Life As We Knew It, by Susan Beth Pfeffer. Houghton Mifflin Harcourt, 2006. 337 pp. 978-0-15-206154-8.
... in which the moon is knocked closer to the Earth, causing catastrophic events on Earth and the end of life as we knew it.
The difficulty in reading science fiction set in current times on our Earth is that it is sometimes difficult to separate the science from the story. This book is not really strictly science fiction; perhaps it's more accurate to call it dystopian/post-apocalyptic fiction with a bit of a sci-fi streak in the beginning. However, considering that this is a book intended for teen readers, I guess scientific accuracy can be somewhat ignored.
The story is told in diary format, written by 15-year-old Miranda. Early on, Miranda writes about very 15-year-old-American-girl troubles: fights with friends, worries about math tests, fretting over boys, angsting over her parents' divorce and her father's subsequent remarriage and baby-on-the-way. In the backdrop is a coming astronomical event that has the whole world excited: a giant asteroid is headed towards Earth, and will collide with the moon. Astronomers say that the collision will be visible with the naked eye, and pretty spectacular if you've got a pair of binoculars or a telescope. Unfortunately, the astronomers miscalculated and the moon was knocked off its axis and was bumped significantly closer to Earth. This caused a number of alarming problems: the tides were so affected by the moon's gravitational pull that 20-ft tsunamis drowned the coasts, satellites were knocked off of their orbits and cell service was lost, volcanoes began erupting with greater frequency, and earthquakes became commonplace.
The story focuses on Miranda and her family (mom, college age brother, younger brother) and their struggle to survive. The volcanic activity leads to nuclear winter. Electricity becomes a thing of the past. Flu pandemics decimate the population. Food becomes a very scarce commodity.
Let us start with the science part of the book. The easiest to accept consequence is the disruption of satellite service. Satellites are dinky little things, when compared to the moon, so I can see them getting thrown out of whack by the moon. However, the idea of the moon moving at all is what trips me up. First of all, Newton's first law of motion states that an object in motion will continue moving in a straight line until acted on by an outside force. Assuming that the asteroid WAS large enough and forceful enough to move the moon. The moon is in space (essentially frictionless) and subjected to the gravitational pull. Anyone who has had physics knows that the force of the pull of the Earth on the moon is equal to the force of the pull of the moon on the Earth; we also know that the Earth is much more massive (by two orders of magnitude), so will have a greater amount of inertia. My point here is: if the moon got bumped that forcefully, why did it move a little closer to the Earth and then stop? What prevented it from just continuing on its merry way and just slamming into the planet's surface? I suppose that wouldn't make for much of a story, as everyone would just be dead if that happened.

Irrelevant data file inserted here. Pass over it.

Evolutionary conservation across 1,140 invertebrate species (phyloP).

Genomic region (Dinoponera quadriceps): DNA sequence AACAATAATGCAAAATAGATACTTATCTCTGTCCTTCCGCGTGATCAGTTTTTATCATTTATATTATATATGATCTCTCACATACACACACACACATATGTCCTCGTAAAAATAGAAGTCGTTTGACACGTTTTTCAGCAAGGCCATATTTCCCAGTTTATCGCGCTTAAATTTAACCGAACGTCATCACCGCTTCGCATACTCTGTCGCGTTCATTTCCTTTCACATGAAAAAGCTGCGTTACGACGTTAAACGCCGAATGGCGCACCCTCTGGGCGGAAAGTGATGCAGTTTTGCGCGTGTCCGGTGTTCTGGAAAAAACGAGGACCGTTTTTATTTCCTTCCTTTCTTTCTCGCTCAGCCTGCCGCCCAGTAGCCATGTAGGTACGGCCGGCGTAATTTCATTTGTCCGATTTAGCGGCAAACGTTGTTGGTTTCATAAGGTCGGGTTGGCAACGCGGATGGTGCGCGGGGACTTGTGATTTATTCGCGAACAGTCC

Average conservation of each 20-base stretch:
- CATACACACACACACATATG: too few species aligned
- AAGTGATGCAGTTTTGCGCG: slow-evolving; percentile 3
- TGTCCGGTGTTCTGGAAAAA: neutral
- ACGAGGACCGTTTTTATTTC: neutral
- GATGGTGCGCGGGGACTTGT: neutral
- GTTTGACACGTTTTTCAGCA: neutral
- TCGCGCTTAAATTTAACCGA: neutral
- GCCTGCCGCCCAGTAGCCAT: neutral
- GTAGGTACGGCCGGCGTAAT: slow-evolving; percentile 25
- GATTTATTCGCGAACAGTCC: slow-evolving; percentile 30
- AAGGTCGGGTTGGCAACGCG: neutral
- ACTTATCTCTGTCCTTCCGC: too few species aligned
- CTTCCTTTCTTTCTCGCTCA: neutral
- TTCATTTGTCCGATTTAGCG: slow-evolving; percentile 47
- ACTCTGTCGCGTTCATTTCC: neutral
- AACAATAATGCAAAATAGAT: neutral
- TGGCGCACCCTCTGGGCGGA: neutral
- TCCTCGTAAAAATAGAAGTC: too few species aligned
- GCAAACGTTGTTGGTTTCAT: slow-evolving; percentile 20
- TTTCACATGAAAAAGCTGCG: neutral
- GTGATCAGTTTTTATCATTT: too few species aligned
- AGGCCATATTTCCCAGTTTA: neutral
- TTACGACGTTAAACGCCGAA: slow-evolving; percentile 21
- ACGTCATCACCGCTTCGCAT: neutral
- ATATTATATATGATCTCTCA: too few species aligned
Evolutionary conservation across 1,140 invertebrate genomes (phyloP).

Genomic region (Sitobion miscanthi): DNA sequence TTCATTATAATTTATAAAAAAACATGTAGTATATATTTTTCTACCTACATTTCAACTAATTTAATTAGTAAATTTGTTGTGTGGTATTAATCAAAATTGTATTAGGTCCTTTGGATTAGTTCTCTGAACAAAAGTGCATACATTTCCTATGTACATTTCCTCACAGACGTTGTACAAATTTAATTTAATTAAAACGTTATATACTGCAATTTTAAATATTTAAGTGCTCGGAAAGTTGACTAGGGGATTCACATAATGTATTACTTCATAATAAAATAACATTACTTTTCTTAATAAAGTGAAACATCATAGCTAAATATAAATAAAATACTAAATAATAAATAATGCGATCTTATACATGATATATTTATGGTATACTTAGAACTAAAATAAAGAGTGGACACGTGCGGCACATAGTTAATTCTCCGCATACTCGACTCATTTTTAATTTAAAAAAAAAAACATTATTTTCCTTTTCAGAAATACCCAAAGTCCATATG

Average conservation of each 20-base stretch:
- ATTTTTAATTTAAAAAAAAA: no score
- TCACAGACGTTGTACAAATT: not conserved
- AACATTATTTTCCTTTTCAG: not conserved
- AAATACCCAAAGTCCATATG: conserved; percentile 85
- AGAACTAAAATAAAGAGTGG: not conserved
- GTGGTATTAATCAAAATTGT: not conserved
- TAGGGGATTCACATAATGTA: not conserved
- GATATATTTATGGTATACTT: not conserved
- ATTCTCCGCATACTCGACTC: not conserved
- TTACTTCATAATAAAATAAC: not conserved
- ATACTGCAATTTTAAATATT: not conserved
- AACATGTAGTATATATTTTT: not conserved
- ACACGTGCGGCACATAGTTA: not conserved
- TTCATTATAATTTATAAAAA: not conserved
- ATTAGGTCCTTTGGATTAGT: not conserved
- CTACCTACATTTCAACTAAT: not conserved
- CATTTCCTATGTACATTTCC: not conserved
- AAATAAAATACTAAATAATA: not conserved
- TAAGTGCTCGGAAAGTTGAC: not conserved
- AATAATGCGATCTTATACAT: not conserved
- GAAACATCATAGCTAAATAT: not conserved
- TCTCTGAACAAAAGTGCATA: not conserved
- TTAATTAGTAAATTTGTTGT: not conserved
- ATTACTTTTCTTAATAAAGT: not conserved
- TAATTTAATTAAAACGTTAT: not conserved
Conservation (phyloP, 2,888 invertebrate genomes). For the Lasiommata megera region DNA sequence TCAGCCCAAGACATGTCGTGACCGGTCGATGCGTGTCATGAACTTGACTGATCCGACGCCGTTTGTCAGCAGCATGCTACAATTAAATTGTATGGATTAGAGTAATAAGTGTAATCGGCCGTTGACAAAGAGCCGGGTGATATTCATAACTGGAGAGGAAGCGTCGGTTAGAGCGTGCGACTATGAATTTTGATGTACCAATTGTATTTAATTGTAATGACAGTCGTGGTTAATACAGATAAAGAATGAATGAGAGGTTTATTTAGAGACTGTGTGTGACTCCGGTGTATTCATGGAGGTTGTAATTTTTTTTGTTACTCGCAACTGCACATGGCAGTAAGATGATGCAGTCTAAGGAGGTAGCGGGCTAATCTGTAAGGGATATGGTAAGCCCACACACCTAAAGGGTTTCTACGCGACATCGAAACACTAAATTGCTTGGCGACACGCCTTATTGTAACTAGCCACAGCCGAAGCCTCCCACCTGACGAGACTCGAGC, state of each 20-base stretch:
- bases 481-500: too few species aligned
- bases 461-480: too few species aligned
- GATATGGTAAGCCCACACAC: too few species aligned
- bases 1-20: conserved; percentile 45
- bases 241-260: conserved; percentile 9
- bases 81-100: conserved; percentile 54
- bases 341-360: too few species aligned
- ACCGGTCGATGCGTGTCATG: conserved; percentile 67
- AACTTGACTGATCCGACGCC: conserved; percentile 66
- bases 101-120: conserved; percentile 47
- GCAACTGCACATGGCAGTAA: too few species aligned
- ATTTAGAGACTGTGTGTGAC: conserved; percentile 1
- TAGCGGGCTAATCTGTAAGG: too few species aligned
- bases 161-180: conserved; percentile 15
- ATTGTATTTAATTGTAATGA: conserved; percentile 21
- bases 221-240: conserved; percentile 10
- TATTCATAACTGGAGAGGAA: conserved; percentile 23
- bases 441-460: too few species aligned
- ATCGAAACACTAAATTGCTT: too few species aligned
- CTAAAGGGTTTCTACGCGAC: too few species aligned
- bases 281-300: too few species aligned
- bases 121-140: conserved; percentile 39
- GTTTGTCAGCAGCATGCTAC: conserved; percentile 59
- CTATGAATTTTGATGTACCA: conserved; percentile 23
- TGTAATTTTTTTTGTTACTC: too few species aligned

I will accept the world-wide tsunamis as a believable consequence of the moon moving closer to the planet. However, I draw the line at accepting that the moon's gravitational pull is pulling magma to the surface of the crust and causing more volcanic activity, even in areas that were previously inactive. I will also draw the line at the earthquakes. But of all of these consequences, it's the volcanoes that make the biggest impact on humans, so I suppose we will have to suspend disbelief and go with it, for the sake of the storyline.
Fortunately, after the first few chapters, the science of the whole problem becomes irrelevant, and the story and characters are so well developed and well written that you (almost) forget all about the gaping science holes. Miranda starts out as a pretty typical 15 year old, including all of the annoying traits that are common in teens like her. However, she has a great deal of character development over the course of the novel, as the unique circumstances necessitate a great deal of maturation on her part.
In terms of the problems that Miranda's family faces, this is by far and away one of the bleaker novels I have read, and it was easy to forget that I was reading a book intended for teenagers. It starts out small: power outages, no phone service, panic at the grocery store. It quickly escalates: the volcanoes are causing a nuclear winter effect that forces temperatures down to well below freezing in August. Food is scarce. Gas is $10/gallon and the price is still rising. Over the course of the winter, Miranda's family has to learn to not only avoid freezing to death, but to also avoid starvation. By the end of the novel, several members of the family are eating a can of vegetables only every few days.
The book explores some very dark themes. It explores the idea of sexual exploitation (though not at all explicitly) when one of Miranda's teenage friends runs off to safer locales with a 40 year old man. It shows the effects of religious zeal in times of extreme crisis. And it brings up the question: what should a mother do with very limited food resources and three of her kids to feed? Does she feed them all and condemn them all to eventual starvation? Or does she pick the one who is most likely to survive, and focus the resources on that one?
For anyone who can turn a blind eye to an implausible setup and instead focus on the individual people, this is a recommended read. It's bleak, and it's dark, but not necessarily depressing. Certainly if you are a fan of post-apocalyptic stories, you would enjoy this.
Now I am going to fill my pantry with canned goods and bottled water.